Thursday, November 7, 2013
7:00 p.m. – 9:00 p.m.


You are cordially invited to attend the seminar, at no charge to you, to learn about your rights in the condemnation process or how the Purple Line may affect your property. Click the download button below for more information about this informative seminar on the Purple Line and Your Rights as an Owner.

Kindly email MM&C to RSVP for this important community event.

Contact one of Miller, Miller & Canby’s eminent domain attorneys if your business or property is affected by the proposed Purple Line in order to understand and protect your property rights.
 





October 29 Prince Georges County Purple Line Seminar: Know Your Rights as Owners & Tenants


Miller, Miller & Canby will host an evening seminar and discussion concerning the Purple Line and property owners’ and tenants’ rights in the condemnation process on Tuesday, October 29, 2013 at Riverdale Elementary School.

Riverdale Elementary School
5006 Riverdale Road, Riverdale Park, MD 20737
Tuesday, October 29, 2013
7:00 p.m. – 9:00 p.m.


You are cordially invited to attend the seminar, at no charge to you, to learn about your rights in the condemnation process or how the Purple Line may affect your property.  Click the download button below for more information about this informative seminar on the Purple Line and Your Rights as an Owner.

Kindly email MM&C to RSVP for this important community event.

Contact one of Miller, Miller & Canby’s eminent domain attorneys if your business or property is affected by the proposed Purple Line in order to understand and protect your property rights.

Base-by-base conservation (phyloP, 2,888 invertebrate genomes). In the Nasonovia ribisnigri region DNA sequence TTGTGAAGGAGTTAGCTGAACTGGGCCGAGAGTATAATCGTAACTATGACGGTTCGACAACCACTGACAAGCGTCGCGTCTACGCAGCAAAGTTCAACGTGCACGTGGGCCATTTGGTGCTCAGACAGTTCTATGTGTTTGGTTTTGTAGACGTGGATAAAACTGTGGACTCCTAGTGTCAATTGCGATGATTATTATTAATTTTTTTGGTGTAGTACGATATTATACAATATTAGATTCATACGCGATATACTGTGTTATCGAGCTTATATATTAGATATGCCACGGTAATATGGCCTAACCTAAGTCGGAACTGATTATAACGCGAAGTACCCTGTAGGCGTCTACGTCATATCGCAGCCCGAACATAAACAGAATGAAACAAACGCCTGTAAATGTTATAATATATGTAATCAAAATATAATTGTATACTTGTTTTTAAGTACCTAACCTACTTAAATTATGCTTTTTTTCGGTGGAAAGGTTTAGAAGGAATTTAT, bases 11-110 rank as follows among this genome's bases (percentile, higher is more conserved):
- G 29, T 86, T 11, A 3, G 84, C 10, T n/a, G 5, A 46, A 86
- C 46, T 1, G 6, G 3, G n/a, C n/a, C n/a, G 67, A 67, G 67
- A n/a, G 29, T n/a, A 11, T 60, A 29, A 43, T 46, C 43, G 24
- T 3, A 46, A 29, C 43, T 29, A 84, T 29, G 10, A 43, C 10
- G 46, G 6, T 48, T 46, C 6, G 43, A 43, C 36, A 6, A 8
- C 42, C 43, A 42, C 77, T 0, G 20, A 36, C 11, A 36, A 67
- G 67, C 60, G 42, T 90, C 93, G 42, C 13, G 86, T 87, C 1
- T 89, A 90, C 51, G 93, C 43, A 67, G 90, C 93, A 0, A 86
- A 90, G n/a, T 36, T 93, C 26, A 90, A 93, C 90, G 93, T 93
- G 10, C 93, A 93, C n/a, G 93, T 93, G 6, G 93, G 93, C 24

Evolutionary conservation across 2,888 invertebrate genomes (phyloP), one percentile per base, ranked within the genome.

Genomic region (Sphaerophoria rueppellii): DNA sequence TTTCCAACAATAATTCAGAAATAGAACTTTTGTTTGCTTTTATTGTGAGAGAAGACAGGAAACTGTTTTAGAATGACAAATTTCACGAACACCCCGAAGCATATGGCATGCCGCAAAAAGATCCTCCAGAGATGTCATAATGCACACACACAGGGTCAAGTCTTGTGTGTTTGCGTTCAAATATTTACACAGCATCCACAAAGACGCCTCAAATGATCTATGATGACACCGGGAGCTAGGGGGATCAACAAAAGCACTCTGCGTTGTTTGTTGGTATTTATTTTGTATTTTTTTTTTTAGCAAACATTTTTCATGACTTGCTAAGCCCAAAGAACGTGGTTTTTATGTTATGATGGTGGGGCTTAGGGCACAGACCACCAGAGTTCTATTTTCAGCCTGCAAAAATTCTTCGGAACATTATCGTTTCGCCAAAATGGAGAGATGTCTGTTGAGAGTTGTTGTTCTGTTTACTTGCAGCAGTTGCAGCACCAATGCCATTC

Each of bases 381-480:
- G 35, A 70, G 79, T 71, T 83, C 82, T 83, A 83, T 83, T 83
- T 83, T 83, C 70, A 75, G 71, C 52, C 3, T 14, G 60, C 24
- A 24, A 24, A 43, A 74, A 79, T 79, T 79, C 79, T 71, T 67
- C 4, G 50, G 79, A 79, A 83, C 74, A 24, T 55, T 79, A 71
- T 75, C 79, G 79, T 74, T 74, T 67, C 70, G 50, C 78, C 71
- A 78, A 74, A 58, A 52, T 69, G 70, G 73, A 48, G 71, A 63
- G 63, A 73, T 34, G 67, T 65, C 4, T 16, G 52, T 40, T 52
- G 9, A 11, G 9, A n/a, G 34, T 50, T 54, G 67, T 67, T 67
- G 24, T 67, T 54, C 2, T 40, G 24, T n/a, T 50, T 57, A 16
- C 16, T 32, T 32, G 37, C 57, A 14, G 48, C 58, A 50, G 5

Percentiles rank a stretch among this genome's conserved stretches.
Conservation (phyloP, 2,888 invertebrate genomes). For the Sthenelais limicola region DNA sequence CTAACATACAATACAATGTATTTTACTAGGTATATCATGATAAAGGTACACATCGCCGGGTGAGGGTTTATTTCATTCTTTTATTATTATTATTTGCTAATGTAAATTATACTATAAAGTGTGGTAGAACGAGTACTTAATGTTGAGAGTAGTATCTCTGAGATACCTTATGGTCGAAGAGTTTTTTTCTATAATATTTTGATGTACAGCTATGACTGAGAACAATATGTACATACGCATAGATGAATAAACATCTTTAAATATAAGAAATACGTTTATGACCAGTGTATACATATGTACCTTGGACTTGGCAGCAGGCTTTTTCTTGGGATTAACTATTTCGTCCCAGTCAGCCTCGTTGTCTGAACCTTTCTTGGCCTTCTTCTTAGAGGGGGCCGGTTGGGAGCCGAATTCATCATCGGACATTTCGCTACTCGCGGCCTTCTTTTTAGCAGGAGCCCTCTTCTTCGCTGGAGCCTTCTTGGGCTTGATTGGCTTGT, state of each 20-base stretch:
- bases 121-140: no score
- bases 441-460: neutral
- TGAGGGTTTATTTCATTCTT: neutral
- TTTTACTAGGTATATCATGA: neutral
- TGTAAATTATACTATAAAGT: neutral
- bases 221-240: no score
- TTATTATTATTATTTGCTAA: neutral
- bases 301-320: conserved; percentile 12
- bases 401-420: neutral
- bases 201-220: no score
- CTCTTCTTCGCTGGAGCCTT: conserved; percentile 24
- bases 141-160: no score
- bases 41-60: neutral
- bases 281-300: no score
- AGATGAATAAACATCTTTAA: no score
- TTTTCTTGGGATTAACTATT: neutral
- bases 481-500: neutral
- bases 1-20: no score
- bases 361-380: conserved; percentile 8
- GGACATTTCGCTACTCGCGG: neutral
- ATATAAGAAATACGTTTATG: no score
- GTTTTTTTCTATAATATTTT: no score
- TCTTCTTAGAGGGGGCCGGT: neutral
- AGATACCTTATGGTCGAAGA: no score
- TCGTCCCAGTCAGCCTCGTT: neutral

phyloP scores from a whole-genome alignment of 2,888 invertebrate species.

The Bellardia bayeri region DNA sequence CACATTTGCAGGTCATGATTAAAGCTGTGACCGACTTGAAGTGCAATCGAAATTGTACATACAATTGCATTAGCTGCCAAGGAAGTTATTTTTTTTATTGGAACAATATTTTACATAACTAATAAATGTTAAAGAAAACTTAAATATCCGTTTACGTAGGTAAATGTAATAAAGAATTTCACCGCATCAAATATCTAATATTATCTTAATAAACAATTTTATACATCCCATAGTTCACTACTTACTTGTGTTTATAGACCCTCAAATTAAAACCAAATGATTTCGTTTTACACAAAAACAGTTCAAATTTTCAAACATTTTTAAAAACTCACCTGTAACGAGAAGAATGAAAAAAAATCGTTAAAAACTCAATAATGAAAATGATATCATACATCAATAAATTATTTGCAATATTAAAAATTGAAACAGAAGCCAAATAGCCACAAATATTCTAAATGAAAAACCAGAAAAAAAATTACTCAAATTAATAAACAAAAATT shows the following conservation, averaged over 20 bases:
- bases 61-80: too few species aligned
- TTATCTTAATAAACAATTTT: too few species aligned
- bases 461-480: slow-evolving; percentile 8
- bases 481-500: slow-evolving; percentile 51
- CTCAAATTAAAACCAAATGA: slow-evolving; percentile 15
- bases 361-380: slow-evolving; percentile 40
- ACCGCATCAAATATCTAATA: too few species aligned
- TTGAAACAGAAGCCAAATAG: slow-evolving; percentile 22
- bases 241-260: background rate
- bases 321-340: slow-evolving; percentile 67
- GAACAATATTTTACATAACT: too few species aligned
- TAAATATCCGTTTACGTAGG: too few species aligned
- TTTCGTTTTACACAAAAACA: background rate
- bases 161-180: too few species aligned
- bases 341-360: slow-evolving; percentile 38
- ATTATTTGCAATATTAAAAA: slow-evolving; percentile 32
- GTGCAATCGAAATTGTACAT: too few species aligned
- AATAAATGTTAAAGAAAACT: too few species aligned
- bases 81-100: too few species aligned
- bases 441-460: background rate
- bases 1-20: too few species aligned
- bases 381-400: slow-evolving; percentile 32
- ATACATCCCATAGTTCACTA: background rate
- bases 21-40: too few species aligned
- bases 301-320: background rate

Full Steam Ahead for the Purple Line


Michael Madden, MTA Purple Line Project Manager, provided an update on the Purple Line project to the Silver Spring Action Committee for Transit Tuesday evening (October 8, 2013). Mr. Madden made it clear that the Purple Line project will be moving forward—starting with real property acquisitions—as soon as the Federal Transit Administration (FTA) issues its Record of Decision (ROD), which Mr. Madden stated is expected to occur on December 5, 2013.  Mr. Madden explained that the State’s portion of the funding has been approved and the MTA is laying the groundwork to be ready to move forward quickly once the ROD is signed, by soliciting appraisers to appraise the properties that will be taken and initiating consultations with tenants and owners who will be displaced.  

The period for commenting on the Final Environmental Impact Statement (FEIS) will close on October 21, 2013.  Thereafter, the MTA will consider the comments and incorporate its responses in the ROD, which it expects the FTA to sign in early December.
 
Mr. Madden provided the overall timeline for the project, including both condemnation and non-condemnation aspects, which include:

  1. The comment period on the FEIS (Final Environmental Impact Statement) closes 10/21/2013.
  2. The MTA expects the FTA to sign the ROD (Record of Decision, which is the final controlling approval of the project, i.e. the formal “go ahead”) on December 5, 2013.
  3. The MTA, in conjunction with the SHA, will begin acquisitions immediately once the ROD is signed in December.  The MTA has already begun counseling tenants and owners who will be displaced and has put out bids for appraisals in order to be ready to move as soon as the ROD is signed.
  4. The project will be a P3, i.e. a “Public Private Partnership” in which a private company will be contracted to build and operate the transit way for 30 years according to metrics set by the MTA.
  5. Responses to the MTA’s Request for Qualifications from potential P3 “concessionaires” are due this month (October 2013).
  6. The MTA will announce the “short list” of potential concessionaires in December.
  7. The bid proposals from the selected P3 concessionaires will be due next August (2014).
  8. The preferred P3 partner will be chosen in the Fall of 2014.